The Cure for ADD

August 26, 2008 | blog | By Mike Sullivan

“So much is interesting that nothing is,” says author Edward Hallowell, M.D. in his book“Crazy Busy.”

Such is the dilemma for those of us who get paid to compete for attention. Those of us charged with not only capturing attention but turning it into buying action. We do so in a world gone ADD. People just don’t pay attention anymore. We talk on our cells while driving our cars and drinking a coffee. We fidget with electronic gadgets while eating lunch with friends. And we get annoyed when our computers don’t spring to life fast enough. I’m guilty, too. I once called a buddy on his cell phone while we were both driving our cars down the Dallas Tollway. I got impatient when he didn’t answer after three rings, so I hung up and tried him on his pager. No response. A few minutes later I cruised up on a wreck only to find him sitting beside his brand new smashed upPorsche 911. Turns out he was trying to respond to both devices and rear-ended aVolvo in the process. My impatience and his inability to focus on one thing at a time cost his insurance company $25,000.

Breaking through all this insanity has never been more difficult. And it’s not about the Web versus traditional media or alternative approaches. It’s about personal relevance no matter where and when the message is delivered. Even highly relevant messages get missed, so there’s still no guarantee of success. Another friend’s wife told him every day for three months to have a mole on his face checked because she thought it was cancer. When he finally did get it looked at, the doc told him it was. The story had a happy ending, but the point is she had to deliver a highly relevant one-to-one message for roughly 90 consecutive days before he took the desired action. Now consider the advertiser’s dilemma.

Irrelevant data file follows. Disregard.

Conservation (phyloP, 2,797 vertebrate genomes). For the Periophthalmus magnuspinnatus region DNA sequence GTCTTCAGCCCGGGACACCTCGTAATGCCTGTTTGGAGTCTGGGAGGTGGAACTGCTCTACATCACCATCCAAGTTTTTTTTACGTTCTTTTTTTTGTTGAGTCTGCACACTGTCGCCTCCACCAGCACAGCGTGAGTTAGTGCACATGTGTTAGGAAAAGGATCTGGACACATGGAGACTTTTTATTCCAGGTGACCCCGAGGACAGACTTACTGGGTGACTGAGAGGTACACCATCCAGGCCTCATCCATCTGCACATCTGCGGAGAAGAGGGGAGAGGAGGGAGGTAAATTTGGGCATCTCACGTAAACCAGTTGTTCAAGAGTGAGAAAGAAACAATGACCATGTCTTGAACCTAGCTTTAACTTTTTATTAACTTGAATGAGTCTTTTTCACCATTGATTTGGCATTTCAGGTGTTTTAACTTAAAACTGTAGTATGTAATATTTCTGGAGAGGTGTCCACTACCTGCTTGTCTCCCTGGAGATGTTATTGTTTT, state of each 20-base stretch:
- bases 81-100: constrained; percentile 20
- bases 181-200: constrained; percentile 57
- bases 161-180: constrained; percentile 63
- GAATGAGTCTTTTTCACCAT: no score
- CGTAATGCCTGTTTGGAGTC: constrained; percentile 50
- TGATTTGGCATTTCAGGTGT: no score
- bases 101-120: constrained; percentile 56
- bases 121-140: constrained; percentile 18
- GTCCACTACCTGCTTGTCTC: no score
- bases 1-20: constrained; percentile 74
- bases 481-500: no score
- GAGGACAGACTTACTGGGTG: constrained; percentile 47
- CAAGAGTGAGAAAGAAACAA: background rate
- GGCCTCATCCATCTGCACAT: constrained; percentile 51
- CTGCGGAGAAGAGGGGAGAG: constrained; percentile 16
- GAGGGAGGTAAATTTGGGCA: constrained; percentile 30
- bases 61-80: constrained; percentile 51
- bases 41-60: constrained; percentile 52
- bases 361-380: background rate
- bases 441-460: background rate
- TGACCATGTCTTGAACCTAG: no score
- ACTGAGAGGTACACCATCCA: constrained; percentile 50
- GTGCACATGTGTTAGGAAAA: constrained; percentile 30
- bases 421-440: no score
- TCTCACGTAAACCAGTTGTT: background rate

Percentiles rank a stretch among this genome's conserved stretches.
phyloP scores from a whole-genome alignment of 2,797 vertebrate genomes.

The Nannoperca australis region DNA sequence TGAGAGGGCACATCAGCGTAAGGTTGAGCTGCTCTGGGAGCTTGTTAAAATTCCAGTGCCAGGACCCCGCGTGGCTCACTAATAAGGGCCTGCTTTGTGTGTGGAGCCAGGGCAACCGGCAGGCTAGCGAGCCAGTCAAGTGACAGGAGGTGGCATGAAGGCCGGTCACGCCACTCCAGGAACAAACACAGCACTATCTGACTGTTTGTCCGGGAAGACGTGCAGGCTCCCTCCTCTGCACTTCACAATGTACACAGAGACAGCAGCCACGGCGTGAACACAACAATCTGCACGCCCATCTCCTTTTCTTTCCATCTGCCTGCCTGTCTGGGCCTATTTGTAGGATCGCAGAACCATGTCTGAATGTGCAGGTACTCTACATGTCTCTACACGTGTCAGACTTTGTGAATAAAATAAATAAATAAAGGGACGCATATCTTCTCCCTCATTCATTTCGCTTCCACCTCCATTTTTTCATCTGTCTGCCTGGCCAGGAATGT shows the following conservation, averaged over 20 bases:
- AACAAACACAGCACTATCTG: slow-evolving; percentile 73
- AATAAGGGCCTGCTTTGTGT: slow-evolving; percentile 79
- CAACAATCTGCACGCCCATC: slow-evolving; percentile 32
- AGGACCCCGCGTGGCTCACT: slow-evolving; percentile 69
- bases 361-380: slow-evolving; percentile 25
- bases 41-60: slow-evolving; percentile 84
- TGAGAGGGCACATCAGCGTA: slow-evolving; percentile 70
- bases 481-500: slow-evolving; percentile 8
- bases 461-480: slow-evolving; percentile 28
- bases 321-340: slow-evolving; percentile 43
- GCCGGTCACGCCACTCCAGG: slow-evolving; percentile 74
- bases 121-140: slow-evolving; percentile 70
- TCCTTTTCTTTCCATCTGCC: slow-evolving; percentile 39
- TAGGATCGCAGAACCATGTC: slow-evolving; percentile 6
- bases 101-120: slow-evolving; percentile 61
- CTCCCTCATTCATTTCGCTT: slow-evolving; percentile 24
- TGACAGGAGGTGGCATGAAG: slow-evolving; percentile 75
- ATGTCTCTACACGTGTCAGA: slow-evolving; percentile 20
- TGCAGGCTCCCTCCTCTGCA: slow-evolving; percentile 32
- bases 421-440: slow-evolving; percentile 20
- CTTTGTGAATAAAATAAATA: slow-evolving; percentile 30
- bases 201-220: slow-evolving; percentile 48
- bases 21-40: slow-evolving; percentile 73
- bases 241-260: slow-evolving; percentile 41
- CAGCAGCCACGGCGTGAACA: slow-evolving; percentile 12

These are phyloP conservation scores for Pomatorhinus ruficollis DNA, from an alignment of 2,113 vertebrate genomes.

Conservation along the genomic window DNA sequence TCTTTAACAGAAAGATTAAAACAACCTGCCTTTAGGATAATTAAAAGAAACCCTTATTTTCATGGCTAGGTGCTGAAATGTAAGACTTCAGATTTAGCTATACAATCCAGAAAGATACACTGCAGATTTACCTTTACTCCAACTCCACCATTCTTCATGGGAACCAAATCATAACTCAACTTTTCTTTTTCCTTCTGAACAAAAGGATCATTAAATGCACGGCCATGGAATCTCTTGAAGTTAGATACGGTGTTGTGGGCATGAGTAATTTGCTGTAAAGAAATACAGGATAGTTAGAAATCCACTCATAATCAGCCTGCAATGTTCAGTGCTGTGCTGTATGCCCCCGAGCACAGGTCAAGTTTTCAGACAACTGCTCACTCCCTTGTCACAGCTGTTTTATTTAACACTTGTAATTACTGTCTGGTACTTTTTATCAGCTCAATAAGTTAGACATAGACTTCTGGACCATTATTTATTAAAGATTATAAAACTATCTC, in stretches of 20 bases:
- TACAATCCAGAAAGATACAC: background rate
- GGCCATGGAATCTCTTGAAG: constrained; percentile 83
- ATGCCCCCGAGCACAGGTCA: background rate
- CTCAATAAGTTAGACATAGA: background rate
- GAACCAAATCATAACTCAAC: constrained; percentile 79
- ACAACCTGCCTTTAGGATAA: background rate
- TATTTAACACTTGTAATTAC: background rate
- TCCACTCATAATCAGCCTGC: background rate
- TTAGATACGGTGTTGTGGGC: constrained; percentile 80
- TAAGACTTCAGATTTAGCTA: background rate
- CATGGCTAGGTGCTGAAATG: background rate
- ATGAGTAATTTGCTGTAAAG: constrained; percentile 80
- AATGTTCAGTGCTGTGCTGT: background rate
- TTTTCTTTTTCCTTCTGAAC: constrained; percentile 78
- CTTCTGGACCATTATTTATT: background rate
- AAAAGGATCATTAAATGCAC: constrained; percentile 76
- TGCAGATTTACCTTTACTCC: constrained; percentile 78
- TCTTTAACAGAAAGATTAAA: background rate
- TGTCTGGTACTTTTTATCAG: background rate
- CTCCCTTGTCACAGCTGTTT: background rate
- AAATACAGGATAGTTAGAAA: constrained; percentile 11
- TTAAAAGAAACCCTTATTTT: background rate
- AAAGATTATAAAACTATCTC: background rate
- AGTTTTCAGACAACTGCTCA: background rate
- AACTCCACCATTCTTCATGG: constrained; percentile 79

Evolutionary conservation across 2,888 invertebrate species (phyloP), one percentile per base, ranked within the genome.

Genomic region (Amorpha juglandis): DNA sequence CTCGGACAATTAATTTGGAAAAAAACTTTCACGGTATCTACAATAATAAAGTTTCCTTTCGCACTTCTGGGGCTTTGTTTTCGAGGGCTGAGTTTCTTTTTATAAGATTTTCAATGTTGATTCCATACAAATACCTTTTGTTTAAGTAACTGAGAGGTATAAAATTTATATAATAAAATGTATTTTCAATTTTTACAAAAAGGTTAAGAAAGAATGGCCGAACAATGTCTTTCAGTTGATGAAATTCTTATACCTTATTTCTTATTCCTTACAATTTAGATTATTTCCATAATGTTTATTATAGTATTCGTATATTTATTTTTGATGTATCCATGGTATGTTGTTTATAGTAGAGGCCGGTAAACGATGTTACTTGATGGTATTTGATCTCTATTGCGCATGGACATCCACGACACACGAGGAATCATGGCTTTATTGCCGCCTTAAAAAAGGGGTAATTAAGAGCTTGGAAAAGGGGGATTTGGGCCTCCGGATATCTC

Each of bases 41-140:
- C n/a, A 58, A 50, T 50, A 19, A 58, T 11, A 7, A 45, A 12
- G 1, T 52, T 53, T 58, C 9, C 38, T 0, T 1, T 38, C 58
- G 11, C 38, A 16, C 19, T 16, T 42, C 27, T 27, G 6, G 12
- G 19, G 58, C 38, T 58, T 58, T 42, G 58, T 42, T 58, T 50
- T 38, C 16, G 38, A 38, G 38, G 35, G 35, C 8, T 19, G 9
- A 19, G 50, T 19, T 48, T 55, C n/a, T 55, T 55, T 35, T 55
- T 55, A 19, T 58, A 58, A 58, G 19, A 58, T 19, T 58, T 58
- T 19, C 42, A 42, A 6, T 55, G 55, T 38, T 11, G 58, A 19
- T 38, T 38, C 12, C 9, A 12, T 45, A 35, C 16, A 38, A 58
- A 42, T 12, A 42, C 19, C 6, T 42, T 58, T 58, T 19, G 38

Perhaps the very best way to ensure relevance and gain attention is to tap into what sociologists refer to as a person’s world view. It’s a mental model that contains images, assumptions and stories that we carry in our minds of ourselves, other people, institutions, and every aspect of the world. These mental models provide a unique perspective that strongly influences what we pay attention to, and how we interpret it. Differences between mental models explain why two people can observe exactly the same event and come away with wildly different descriptions of it. And those world views are driven by life circumstances. A kid living at the poverty level growing up inDetroit will have a world view vastly different from an executive living in a luxury waterfront condo in Miami. You get the idea.

An advertiser can’t spend too much time diving deep into the world views of its target. The exercise yields a trove of information that can lead to useful insights. And clever creative people can turn those insights into ideas that break through consumer ADD and grab attention. Consider the way the King character for Burger King has connected with hungry burger-eating young males whose world views include values like irreverence, absurdity, and showboating. Or what about the way Cadillac’s famous campaign featuring theLed Zeppelin track clicked with the world views of hip upwardly mobile professionals whose mindset includes achiever values like power, prestige, and status along with values like youth, fast living, and fun. More recently, John McCain leveraged the endorsement of Latin recording artistDaddy Yankee to connect his campaign to the world views and associated values of young Hispanics. What better way to make an old white guy who talks about boring stuff meaningful to these new voters? Smart.

It sounds obvious, but far more advertising messages don’t connect than do.


Mike Sullivan

President at LOOMIS, the country’s leading challenger brand advertising agency


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